Petar Bosnic Petrus(adsbygoogle = window.adsbygoogle || []).push({});

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HOW THE SPEED OF LIGHT CAN BE EXCEEDED ? PACS 03. 3O + P

This article summarizes one of the topics covered in my book Prilog razumijevanju i kritici teorije relativnosti (Contributions To the Understanding and Criticism Of the Theory of Relativity), presenting an analysis of various interpretations of relativistic phenomena and of attempts to conceive an experiment that would make it possible to achieve supra-light velocity.

That book is the result of studing Theory of relativity in the last 30 years.

For more, at http://www.geocities.com/agravity/ANTIGRAVITY.htm

Interpretations of experience to date

Many experiments have already been carried out which have shown that a wave or, generally speaking, an electromagnetic impulse, can in no way exceed c, i.e. the speed of light.

At this point it is very important to stress something usually overlooked in papers like this one: those same experiments have also shown that an electromagnetic impulse is quite unable to move at a velocity that is lower than the speed of light.

Even if the source of the impulse moves at a velocity close to the speed of light, neither is the speed of the impulse increased if emited in the direction the source itself is moving, nor reduced if emited in the opposite direction; instead, the Doppler effect appears.

This experience demonstrates in the most direct way that the speed of light c need not be regarded as a property of light itself, or of an electromagnetic impulse, but as the property of the medium which transfers them, i.e. as its TRANSFERENCE CONSTANT. If the speed of light c were a property of electromagnetic impulses or waves of light themselves, or photons, it would be impossible for the Doppler effect to take place.

By TRANSFERENCE CONSTANT I understand the specific speed of transfering signals, information, impulses, waves, force, etc. No medium is capable of transfering electromagnetic impulses at a speed that is either lower or higher than c, since c is its TRANSFERENCE CONSTANT which could be changed only if other properties of the medium itself are changed beforehand.

The above should, I believe, suffice to demonstrate why it cannot be expected that light waves, electromagnetic impulses, or information travel at a speed higher or lower than c.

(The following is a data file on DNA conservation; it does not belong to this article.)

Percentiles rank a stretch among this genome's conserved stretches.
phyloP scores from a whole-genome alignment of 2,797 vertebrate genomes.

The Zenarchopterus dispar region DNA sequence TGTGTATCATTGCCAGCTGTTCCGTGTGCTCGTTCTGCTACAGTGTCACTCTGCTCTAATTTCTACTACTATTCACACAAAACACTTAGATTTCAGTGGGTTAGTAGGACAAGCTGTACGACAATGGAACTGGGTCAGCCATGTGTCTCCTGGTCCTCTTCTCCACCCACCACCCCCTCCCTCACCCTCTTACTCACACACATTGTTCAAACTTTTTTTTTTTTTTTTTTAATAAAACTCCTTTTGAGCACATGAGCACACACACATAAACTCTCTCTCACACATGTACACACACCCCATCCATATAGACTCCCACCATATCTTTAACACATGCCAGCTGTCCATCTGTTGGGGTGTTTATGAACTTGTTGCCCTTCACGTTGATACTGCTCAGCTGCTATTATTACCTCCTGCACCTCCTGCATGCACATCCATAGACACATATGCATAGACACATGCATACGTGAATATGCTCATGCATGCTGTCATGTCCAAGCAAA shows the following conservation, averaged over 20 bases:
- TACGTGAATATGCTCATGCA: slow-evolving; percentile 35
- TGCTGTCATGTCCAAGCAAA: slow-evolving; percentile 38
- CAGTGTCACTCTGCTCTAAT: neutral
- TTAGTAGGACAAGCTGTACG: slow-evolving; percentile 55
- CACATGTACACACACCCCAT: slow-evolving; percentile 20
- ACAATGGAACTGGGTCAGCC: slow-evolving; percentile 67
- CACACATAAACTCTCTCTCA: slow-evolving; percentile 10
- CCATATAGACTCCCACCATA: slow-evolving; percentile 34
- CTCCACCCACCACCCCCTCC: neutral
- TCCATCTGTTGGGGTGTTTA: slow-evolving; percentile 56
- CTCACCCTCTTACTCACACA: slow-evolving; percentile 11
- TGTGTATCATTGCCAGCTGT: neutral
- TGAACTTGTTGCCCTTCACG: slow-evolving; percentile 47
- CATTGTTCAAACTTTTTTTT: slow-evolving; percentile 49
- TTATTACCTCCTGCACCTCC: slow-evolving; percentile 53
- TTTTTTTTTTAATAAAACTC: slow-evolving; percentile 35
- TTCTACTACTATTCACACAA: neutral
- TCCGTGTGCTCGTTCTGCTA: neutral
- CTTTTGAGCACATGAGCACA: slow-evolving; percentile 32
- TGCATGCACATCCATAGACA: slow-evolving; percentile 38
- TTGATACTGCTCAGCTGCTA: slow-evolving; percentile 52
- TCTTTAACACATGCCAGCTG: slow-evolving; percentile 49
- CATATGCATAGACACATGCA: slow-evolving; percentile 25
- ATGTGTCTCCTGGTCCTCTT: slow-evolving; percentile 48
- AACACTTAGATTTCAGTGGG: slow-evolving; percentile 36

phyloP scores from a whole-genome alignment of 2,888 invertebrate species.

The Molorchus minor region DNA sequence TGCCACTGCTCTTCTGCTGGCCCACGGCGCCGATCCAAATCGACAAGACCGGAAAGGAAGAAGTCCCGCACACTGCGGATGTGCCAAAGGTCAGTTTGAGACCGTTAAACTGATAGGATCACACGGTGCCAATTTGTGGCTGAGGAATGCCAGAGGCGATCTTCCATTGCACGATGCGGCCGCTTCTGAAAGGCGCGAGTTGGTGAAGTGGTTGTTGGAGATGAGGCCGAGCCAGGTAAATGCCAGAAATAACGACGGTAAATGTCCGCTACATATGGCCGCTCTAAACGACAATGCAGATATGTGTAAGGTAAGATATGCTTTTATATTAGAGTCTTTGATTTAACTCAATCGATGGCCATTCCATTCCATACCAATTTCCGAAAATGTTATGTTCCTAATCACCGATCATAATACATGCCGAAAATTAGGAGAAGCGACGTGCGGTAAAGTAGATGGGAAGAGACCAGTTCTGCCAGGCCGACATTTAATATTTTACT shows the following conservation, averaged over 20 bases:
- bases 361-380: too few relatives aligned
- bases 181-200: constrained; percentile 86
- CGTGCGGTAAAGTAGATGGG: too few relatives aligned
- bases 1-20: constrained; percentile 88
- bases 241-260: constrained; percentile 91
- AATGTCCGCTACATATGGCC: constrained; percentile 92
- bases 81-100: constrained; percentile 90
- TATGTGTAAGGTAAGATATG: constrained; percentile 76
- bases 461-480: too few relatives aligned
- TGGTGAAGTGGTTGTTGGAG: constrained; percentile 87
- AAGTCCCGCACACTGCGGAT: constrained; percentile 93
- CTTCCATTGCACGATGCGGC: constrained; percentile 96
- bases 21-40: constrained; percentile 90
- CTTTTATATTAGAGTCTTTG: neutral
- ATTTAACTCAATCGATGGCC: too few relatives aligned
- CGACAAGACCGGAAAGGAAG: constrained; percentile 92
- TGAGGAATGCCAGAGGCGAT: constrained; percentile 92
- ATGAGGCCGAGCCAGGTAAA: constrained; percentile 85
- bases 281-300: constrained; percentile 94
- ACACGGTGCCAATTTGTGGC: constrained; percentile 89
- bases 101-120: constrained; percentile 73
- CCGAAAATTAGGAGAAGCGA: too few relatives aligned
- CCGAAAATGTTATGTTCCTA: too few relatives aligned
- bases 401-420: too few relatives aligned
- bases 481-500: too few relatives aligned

But what is the situation with mass particles?

These are not carried by the medium; instead, they move through it and are fully independent of its TRANSFERENCE CONSTANT. Consequently, they should supposedly be capable of moving both slower and faster than the value of the TRANSFERENCE CONSTANT of medium.

Effecting, observing and measuring motions at speeds below c offers no problem. However, as far as movement at speeds greater than c is concerned, experience has demonstrated that powerful electromagnetic impulses emitted by big accelerators are unable to accelerate mass particles even close to the speed of light, even if the electromagnetic waves used possess enormously high energy values.

Why?

The answer offered by the Theory of Relativity suggests the following: with an increase in particle velocity, its inertia (mass, or impulse) also increases, and it would take infinite amounts of energy to achieve velocity c. This quite clearly follows from the following Einsteinfs equation:

Transferse mass = m/ (1-v2/ c2)h Eq (1)*

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*A. Einstein: gOn the Electrodynamics of Moving Bodiesh, Ch. 10: Dynamics of Slowly Accelerated Electron.

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The experimental proof presented in support of the assertion of mass increase is the enormous quantity of energy released when an accelerated particle collides with the target.

However, the very assertion related to mass increase, and its experimental proof, are in fact ... relative.